Late to the game, N.J. learns from Taser errors elsewhere

 (Nathaniel Hamilton/for NewsWorks)

(Nathaniel Hamilton/for NewsWorks)

Police in New Jersey have a new tool: Tasers. The Garden State became the last in the country to issue Tasers to police, less than a year ago.

Camden cops have already put the nonlethal stun guns into action. Though they’ve pulled out the devices half a dozen times in the six weeks they’ve had them, Camden County Police Chief Scott Thomson said his officers have only had to use the Tasers once.

The weapon can be used to emit an intimidating sound without firing its electrodes. And Thomson said, in most cases, the mere sight and sound of the stun guns are enough to let police gain control of the situation.

“We started to carry Tasers, which give us the ability to mitigate extremely dangerous situations without having to resort to deadly force,” he said. “We had our first deployment a little over a week ago … an individual who was an emotionally disturbed person who had attacked our officers with a large kitchen knife.”

That use of a Taser in Whitman Park, Thomson said, resolved the situation with neither the knife-wielding woman nor police sustaining serious injury.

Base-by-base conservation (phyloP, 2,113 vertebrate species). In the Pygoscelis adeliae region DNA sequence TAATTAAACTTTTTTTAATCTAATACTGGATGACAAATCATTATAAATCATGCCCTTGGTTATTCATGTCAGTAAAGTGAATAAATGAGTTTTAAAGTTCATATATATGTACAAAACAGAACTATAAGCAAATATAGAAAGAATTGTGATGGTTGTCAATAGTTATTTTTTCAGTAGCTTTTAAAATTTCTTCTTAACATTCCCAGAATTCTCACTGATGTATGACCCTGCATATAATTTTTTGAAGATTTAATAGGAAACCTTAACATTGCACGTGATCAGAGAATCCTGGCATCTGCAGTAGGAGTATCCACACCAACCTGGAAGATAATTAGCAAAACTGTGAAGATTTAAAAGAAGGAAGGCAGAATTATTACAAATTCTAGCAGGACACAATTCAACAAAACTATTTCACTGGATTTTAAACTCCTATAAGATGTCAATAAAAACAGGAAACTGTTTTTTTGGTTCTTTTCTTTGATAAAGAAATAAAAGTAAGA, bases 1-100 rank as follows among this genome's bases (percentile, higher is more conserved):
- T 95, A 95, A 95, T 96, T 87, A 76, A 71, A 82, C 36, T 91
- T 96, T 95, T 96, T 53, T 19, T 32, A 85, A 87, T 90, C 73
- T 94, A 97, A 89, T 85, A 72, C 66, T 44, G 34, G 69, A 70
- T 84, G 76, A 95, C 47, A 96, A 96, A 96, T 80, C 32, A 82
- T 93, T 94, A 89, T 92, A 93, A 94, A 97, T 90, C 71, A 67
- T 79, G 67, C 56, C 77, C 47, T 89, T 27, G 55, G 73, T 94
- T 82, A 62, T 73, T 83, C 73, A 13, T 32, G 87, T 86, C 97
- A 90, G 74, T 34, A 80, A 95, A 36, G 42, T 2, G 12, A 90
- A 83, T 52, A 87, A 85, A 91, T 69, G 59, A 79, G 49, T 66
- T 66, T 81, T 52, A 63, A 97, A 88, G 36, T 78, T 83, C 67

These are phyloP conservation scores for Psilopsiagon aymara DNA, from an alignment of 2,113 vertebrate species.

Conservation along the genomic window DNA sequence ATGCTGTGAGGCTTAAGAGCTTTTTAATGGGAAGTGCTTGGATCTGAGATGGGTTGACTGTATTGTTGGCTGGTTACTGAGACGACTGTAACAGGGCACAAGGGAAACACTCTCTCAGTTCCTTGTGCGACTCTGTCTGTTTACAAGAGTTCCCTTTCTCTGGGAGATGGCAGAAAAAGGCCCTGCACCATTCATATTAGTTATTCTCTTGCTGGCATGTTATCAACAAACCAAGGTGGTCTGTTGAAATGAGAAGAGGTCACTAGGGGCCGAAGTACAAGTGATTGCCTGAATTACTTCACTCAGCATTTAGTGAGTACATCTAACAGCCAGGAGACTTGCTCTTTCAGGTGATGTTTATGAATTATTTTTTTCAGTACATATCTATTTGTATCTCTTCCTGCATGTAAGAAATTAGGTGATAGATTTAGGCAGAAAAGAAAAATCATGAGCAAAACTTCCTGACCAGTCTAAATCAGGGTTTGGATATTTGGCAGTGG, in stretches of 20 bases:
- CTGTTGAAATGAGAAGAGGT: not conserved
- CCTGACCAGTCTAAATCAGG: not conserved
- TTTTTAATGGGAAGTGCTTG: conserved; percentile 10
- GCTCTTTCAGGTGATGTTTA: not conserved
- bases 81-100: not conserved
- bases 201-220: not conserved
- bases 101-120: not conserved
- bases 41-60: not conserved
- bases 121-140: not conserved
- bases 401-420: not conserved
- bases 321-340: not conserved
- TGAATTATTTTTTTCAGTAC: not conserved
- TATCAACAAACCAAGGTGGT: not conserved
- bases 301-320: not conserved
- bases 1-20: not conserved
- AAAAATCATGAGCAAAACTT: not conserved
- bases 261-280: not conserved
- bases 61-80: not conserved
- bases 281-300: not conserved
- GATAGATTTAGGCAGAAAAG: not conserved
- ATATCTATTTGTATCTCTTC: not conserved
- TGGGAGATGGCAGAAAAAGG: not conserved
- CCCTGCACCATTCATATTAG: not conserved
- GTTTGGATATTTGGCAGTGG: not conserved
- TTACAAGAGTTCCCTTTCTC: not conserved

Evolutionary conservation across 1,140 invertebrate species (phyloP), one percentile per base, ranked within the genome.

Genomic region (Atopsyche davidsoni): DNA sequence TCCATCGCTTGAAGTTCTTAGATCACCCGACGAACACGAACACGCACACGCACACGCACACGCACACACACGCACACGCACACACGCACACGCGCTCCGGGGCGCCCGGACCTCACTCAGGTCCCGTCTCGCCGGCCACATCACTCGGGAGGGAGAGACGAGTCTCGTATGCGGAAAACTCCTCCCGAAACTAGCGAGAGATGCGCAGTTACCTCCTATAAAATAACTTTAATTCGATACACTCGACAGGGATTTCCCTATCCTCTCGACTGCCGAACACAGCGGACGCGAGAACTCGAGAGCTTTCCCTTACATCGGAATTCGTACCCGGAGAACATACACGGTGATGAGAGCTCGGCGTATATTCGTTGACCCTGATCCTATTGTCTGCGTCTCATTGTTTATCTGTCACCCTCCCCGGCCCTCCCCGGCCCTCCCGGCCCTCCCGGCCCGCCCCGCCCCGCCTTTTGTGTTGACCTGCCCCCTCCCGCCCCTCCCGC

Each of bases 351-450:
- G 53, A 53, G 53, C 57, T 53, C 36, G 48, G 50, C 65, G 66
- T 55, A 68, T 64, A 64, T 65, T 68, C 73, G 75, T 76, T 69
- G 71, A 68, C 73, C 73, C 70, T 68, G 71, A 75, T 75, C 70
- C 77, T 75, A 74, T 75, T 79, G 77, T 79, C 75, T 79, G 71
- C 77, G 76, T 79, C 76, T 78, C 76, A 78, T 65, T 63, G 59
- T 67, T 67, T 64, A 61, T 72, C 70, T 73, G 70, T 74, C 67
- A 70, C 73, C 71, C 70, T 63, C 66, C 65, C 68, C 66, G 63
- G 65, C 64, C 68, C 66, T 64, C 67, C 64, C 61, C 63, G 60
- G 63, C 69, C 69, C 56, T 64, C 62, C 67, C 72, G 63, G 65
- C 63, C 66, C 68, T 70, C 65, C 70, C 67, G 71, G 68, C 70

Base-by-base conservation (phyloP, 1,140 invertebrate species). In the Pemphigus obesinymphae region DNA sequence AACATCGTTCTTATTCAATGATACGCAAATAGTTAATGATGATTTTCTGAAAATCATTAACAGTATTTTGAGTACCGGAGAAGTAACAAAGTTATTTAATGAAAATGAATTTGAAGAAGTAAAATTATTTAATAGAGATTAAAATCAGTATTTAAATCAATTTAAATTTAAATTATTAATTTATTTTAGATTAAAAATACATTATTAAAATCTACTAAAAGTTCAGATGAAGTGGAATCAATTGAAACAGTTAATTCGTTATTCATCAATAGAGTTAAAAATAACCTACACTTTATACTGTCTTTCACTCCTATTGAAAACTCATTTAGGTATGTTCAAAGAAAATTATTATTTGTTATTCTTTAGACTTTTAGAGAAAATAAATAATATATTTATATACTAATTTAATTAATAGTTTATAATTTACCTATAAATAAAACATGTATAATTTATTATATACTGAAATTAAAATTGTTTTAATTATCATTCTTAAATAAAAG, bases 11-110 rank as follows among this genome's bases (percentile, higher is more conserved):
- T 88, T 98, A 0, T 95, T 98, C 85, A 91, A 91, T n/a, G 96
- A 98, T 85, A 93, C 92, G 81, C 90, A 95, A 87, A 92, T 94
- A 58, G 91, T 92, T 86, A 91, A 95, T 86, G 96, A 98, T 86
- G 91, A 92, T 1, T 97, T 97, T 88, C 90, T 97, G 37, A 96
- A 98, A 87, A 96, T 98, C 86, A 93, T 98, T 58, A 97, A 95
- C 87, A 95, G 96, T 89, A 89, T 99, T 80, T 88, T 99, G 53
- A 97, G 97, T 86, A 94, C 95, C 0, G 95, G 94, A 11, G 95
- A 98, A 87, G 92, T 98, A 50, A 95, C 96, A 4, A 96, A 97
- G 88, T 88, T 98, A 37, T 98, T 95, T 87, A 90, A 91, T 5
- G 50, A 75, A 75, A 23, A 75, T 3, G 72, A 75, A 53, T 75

“Tasers, when they’re used as a substitute for deadly force, are appropriate,” said Alexander Shalom with the ACLU of New Jersey. “Which is to say, when a police officer has the option of either shooting a person or using a Taser, we prefer they use the Taser.”

Tasers can be useful tools for police, but they must be tightly regulated and used wisely, he added.

Shalom said he hopes that — given New Jersey’s late adoption of Tasers — the Garden State will learn from the misuse of the devices elsewhere. He said it is vital to make sure New Jersey police officers are “not overusing it.”

Thomson said he’s learned from a lot of situations that have happened elsewhere. He said he’s working to make sure his officers use the new tools appropriately.

The equipment has a built-in monitor, and its use necessitates a lengthy department-mandated review process.

“It’s important to note that our Tasers have video cameras attached to them,” Thomson said. “So, whenever a Taser incident does occur, we are able to review the incident. We also have an extremely thorough review — within 72 hours of the incident — and produce our findings to the county prosecutor’s office who then gives a report to the attorney general on the appropriateness of the use of force.”

Thomson said his officers have been instructed on proper Taser use, including not directing them on people who could be injured by a fall from scaffolding or a staircase, or people who are next to a body of water or a flammable substance.

“We’re very judicious in how we use it,” he said.

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